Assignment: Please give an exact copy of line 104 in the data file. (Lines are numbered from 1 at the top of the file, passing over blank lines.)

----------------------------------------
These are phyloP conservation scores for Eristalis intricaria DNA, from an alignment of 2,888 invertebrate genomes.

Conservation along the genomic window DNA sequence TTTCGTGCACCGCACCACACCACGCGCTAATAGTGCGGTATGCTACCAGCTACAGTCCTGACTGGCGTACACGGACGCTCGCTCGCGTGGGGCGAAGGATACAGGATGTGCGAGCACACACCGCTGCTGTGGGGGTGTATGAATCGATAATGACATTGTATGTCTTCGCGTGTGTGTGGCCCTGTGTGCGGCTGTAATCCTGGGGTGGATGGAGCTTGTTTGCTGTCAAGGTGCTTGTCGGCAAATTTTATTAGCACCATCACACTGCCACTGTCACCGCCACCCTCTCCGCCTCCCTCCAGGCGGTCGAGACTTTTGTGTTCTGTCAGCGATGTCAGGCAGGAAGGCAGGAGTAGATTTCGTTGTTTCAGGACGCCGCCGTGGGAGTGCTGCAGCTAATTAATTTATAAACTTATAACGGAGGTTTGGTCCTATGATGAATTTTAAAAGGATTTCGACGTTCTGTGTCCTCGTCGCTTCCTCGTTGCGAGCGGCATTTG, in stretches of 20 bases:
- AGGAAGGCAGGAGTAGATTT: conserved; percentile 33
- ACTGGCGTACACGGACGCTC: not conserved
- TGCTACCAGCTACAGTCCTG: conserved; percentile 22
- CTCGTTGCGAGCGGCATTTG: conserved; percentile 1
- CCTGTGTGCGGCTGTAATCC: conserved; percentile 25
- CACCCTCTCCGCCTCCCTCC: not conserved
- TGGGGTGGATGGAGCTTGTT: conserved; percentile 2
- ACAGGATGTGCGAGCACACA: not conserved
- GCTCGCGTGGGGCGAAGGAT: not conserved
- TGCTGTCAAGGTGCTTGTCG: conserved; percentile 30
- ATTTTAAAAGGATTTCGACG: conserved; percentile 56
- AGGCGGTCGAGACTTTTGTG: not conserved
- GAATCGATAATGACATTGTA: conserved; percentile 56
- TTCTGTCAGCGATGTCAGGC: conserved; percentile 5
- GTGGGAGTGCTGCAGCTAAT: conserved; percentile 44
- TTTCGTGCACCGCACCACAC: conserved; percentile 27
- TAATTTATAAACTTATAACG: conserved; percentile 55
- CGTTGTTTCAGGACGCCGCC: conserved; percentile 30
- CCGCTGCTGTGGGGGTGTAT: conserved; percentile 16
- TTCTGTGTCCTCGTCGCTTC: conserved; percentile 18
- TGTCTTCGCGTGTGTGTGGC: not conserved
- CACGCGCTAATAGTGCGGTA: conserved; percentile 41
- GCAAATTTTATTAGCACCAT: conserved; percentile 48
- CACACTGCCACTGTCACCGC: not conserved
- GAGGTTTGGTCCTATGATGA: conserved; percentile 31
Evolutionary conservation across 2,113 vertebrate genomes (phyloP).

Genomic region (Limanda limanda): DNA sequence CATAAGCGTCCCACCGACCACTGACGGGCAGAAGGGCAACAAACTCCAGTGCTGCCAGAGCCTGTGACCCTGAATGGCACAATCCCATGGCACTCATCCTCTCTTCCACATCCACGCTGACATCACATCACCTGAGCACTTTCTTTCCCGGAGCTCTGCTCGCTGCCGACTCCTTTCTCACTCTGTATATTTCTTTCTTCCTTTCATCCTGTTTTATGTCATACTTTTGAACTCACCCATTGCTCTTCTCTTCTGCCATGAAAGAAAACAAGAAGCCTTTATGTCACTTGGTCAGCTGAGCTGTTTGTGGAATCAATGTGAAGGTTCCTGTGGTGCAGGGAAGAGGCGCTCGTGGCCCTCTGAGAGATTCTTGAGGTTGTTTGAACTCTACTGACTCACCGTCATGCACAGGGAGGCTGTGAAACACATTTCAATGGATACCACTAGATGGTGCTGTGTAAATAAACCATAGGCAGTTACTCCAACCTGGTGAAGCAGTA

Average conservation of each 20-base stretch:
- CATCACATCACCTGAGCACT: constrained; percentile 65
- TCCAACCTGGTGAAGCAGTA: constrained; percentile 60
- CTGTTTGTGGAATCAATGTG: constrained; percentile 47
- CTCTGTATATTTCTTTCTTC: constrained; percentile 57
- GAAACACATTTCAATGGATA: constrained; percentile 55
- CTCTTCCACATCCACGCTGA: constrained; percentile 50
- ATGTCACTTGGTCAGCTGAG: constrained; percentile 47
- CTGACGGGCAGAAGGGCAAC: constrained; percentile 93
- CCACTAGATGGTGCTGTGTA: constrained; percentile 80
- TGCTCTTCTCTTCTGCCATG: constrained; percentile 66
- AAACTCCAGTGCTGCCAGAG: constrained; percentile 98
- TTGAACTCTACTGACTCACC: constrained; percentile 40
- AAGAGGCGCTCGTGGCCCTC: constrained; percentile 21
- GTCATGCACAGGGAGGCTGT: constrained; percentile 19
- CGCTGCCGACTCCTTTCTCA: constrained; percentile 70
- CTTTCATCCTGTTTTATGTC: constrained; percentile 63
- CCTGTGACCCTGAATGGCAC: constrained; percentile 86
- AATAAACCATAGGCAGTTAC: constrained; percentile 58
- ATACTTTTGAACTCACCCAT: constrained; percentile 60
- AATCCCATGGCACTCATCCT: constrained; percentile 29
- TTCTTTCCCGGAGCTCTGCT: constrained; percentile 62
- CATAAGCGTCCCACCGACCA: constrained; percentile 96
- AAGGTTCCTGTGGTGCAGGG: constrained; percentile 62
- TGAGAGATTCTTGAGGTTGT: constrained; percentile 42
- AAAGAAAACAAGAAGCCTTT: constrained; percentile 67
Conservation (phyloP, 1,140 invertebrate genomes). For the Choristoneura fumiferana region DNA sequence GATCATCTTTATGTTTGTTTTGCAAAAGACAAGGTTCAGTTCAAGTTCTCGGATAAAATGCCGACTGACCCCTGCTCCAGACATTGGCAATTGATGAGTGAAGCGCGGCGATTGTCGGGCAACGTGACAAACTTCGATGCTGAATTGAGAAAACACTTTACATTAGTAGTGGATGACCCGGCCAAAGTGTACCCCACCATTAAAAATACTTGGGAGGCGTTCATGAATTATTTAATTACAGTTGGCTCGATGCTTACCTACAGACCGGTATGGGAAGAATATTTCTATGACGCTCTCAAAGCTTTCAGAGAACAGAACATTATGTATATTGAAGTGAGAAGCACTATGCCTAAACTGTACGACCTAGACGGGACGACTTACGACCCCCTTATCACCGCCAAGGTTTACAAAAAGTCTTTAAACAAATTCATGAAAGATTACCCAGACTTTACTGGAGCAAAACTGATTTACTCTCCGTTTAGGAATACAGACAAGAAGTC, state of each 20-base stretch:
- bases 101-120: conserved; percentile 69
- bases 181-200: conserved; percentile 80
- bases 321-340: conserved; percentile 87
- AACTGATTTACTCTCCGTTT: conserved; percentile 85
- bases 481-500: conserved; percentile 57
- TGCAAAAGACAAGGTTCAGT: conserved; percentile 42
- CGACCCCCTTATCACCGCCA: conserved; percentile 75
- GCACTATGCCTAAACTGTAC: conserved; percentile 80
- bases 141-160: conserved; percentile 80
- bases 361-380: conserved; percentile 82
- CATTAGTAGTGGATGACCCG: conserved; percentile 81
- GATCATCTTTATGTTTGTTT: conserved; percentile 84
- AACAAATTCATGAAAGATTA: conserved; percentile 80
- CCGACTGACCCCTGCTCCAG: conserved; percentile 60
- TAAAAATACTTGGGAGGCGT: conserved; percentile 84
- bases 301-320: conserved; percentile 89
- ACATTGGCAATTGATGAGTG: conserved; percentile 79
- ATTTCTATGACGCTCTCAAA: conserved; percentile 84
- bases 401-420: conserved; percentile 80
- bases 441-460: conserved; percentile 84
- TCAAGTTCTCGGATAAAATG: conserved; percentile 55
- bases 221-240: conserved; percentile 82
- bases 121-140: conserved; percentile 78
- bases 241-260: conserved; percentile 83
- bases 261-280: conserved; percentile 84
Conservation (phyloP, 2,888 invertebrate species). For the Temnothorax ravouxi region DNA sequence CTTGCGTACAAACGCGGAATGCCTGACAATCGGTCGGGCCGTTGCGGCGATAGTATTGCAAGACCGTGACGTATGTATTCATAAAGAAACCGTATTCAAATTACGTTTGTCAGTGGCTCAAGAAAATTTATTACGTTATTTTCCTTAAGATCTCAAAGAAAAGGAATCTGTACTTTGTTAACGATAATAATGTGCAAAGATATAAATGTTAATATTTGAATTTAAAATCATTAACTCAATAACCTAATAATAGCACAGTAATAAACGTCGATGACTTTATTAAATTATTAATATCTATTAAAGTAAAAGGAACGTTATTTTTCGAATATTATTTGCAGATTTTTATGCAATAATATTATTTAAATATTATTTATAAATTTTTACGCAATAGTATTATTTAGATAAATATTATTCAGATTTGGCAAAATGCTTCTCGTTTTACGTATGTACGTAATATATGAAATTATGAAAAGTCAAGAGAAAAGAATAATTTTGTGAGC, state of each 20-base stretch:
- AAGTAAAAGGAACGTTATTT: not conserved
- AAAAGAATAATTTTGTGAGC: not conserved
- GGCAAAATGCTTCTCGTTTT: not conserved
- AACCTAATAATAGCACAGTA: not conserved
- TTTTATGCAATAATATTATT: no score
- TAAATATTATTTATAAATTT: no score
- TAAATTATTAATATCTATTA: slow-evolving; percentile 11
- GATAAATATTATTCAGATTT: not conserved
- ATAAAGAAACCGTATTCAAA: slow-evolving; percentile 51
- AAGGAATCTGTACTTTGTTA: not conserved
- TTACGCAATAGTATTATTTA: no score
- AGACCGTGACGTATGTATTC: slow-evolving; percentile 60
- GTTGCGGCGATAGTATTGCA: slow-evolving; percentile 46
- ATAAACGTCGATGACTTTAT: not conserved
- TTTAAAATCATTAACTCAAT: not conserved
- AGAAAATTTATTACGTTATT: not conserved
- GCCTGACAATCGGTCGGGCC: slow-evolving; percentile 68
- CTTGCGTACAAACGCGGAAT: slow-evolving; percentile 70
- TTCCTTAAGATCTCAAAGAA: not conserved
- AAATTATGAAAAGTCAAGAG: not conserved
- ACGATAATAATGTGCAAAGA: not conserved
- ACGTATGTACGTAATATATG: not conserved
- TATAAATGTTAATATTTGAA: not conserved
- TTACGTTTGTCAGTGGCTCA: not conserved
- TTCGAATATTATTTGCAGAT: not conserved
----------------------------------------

- ACGTATGTACGTAATATATG: not conserved